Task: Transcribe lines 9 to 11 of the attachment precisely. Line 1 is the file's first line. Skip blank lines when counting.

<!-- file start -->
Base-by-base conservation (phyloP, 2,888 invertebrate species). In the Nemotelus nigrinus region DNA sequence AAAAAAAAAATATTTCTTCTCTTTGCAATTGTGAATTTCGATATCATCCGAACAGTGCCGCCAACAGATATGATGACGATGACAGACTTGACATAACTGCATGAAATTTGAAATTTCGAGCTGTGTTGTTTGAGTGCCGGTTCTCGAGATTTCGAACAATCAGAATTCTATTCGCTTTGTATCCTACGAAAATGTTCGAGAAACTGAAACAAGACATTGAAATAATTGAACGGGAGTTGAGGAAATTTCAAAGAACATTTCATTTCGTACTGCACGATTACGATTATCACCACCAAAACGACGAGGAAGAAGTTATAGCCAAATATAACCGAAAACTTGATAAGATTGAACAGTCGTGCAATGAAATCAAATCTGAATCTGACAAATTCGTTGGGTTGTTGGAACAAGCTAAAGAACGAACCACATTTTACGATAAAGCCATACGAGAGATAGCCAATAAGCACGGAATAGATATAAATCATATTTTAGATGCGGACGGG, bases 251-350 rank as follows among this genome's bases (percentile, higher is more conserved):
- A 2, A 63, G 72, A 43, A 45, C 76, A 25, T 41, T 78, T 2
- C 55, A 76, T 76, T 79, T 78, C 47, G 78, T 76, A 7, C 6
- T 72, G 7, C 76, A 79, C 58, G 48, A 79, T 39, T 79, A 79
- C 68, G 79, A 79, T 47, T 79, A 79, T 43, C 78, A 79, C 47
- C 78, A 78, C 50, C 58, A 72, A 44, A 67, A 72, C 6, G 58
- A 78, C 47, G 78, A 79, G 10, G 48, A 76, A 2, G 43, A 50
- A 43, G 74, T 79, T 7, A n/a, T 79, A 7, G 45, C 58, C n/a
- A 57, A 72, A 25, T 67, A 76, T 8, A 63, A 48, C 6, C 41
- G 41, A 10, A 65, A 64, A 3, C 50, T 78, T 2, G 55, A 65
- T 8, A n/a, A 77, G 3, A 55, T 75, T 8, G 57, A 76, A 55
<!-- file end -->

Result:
- A 57, A 72, A 25, T 67, A 76, T 8, A 63, A 48, C 6, C 41
- G 41, A 10, A 65, A 64, A 3, C 50, T 78, T 2, G 55, A 65
- T 8, A n/a, A 77, G 3, A 55, T 75, T 8, G 57, A 76, A 55